In a university course on the logic & philosophy of science a teacher once asked us to write an essay attempting to prove the idea that the Earth revolves around the Sun from a commonsense point of view. There was to be no appeal to information not immediately evident from our senses, including the fact that scientists have told us that the Sun is much larger than the Earth. In my essay I imagined myself to be an unaging person who lived and roamed the planet from ancient to modern times.
In the whole of my life of several thousand years I have never developed much ability in mathematics (despite an intuitive insight into geometry), so my ability to keep-up with the mathematical astronomers has always been limited.
I have followed the popular views on astronomy and have also followed the authorities in their shift from the Ptolemaic System to the Copernican System. Nonetheless, I have never been mathematically competent enough to judge their conclusions based on their mathematical models. Therefore, the alterations in my views have been very gradual over the centuries and cannot really be said to be the result of a sudden decision of any sort. Rather, I have gradually & continually ascribed less probability to the system of Ptolomy and more probability to the system of Copernicus.
By my first observations it seemed evident that the Sun came up on one side of the Earth and went down on the other. That observation in itself led me to believe that the Sun continued its path "under" the Earth at night to rise again the next day. Of course it could have been a different Sun, and its evening path could have been to roll-around the side, but consistency of behavior has always appealed to me.
Further observation revealed the existence of five Wandering Stars, two of which (Venus & Mercury) are evident only in the early evening and near dawn. These Wandering Stars not only failed to follow the sphere of the other stars, but they had the "habit" of slowing down and changing directions. Claud Ptolomy seemed to have a pretty good theory in his idea that these wanderers made small circuits (or "epicycles") as they circled the Earth. Frankly, I couldn't ignore the intimate association of Venus & Mercury with the Sun, and was rather inclined to agree with Heraclitus Ponticus that those bodies orbited the Sun, which in turn orbited the Earth.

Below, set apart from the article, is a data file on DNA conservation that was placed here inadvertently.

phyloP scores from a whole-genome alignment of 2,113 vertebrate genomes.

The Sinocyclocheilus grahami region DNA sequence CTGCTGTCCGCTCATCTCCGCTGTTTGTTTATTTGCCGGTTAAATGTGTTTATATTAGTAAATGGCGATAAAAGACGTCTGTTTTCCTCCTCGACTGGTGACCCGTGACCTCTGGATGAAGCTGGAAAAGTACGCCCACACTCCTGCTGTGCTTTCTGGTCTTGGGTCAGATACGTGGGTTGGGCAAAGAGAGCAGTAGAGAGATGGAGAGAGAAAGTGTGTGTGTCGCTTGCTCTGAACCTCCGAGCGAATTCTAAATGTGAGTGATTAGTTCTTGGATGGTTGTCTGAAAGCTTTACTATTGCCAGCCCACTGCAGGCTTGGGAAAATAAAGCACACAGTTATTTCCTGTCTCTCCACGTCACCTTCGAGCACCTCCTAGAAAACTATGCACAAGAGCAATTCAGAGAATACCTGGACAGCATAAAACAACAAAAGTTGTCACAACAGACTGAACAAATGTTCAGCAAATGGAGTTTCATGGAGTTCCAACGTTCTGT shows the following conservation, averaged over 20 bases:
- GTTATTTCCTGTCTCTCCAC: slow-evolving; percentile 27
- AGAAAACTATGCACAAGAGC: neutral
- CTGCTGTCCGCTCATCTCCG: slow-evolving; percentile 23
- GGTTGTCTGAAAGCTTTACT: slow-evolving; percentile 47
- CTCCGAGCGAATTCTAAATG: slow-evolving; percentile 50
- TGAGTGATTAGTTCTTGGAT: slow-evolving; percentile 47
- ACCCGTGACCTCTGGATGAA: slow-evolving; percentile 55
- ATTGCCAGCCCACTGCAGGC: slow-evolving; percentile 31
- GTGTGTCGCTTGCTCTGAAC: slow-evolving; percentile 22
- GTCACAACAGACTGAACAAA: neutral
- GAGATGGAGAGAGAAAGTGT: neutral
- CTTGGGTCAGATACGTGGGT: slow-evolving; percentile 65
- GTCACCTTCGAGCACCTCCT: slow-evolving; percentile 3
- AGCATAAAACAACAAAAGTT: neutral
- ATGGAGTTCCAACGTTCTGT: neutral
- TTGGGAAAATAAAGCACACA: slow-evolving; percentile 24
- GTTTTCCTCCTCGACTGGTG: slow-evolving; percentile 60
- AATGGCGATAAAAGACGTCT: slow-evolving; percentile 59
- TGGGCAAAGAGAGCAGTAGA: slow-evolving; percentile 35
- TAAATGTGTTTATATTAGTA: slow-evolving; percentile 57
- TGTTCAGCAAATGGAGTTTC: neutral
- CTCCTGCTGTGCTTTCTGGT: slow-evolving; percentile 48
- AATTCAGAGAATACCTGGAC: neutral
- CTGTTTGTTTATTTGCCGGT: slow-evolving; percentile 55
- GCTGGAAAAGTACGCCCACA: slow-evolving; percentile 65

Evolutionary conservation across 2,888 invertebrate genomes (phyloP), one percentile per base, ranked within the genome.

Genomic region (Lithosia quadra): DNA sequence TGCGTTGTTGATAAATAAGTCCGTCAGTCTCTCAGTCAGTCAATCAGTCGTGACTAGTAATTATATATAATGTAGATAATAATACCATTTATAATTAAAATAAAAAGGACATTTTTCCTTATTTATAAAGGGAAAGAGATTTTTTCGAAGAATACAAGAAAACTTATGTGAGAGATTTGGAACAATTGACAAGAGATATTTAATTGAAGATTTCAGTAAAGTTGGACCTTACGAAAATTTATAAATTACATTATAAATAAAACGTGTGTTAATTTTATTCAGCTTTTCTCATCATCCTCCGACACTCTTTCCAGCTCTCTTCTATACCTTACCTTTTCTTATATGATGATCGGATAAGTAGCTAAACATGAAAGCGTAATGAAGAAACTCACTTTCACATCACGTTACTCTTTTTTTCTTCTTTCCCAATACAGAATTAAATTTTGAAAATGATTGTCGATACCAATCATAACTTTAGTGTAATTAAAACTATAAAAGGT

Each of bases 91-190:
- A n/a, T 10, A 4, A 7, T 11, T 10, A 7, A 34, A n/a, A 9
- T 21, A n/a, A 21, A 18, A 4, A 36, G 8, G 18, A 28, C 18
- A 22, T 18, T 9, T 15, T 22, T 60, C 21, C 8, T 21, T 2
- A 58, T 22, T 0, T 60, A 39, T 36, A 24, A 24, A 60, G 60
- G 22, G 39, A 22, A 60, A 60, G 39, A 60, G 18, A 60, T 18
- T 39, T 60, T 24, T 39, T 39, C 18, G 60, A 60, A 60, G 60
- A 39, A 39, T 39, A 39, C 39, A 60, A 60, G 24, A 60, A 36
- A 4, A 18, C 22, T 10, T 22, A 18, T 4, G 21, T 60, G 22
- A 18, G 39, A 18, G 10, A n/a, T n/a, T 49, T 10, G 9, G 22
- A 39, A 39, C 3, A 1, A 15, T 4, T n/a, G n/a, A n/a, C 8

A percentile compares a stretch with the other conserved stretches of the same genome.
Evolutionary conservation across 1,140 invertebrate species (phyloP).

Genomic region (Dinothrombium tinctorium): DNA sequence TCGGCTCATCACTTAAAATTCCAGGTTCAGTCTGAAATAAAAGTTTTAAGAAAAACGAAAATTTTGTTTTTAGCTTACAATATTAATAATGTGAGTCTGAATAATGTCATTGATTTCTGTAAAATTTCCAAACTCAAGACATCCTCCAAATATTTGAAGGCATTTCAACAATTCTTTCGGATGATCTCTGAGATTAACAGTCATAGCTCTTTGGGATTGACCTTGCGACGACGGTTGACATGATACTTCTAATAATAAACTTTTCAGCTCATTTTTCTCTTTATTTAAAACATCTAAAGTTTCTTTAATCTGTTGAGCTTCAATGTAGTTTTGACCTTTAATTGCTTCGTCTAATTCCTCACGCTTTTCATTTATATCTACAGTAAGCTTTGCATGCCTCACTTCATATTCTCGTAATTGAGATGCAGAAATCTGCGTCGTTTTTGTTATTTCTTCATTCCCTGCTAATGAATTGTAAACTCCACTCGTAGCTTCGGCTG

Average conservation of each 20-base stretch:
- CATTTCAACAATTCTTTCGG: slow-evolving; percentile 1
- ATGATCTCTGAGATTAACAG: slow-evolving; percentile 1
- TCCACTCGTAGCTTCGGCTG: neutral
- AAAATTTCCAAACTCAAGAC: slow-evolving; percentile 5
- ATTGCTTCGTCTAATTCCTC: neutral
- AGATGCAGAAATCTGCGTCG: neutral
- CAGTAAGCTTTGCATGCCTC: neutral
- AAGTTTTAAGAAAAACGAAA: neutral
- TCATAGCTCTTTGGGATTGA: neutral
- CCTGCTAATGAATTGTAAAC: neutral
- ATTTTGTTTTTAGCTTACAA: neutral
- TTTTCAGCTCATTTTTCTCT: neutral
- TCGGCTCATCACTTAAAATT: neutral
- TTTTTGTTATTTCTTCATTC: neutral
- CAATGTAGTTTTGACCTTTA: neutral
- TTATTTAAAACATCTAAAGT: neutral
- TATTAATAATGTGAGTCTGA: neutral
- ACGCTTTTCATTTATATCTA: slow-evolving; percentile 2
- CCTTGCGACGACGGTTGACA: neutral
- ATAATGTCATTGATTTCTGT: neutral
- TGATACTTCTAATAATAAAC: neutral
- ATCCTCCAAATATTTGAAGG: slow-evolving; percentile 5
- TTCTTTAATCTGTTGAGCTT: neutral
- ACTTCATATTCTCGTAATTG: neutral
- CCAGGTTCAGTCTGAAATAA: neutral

My sailing career added to my observations, and I learned much from travelling with European explorers. I observed that the North Star remain fixed while the other heavenly bodies rotated about it. And when I traveled North or South for considerable distances, many constellations would become visible which had not been evident before, and a proportional amount of stellar horizon would "roll-off" the horizon. This, combined with the fact that I could travel West from Europe and return to Europe by following the Sun (without ever going East) gave me solid evidence that the world is roundish. I could even see the roundness, in a sense, because land becomes visible from the mast of a ship before it becomes visible from the deck. Similarly, when a ship disappears over the horizon, the deck disappears before the mast does. It is evident that since water seeks the lowest point, and that since it doesn't flow "downwards" with the ship, that it is probably clinging uniformly to the spherical Earth.
I did considerable speculation with the evidence I had before me. It seemed to me that since the Earth must be spherical — and "contained" within a sphere of heavenly bodies — that either the Earth could be rotating within the greater sphere or that the greater sphere is rotating around the Earth. Or perhaps both, if it is simply a matter of "point of view". I felt very much like the duck in the bottle speculating as to whether the bottle contains the universe and he is on the outside, or vice-versa. It does appear to me when I am sailing into or out of a port that the port is moving, and not I.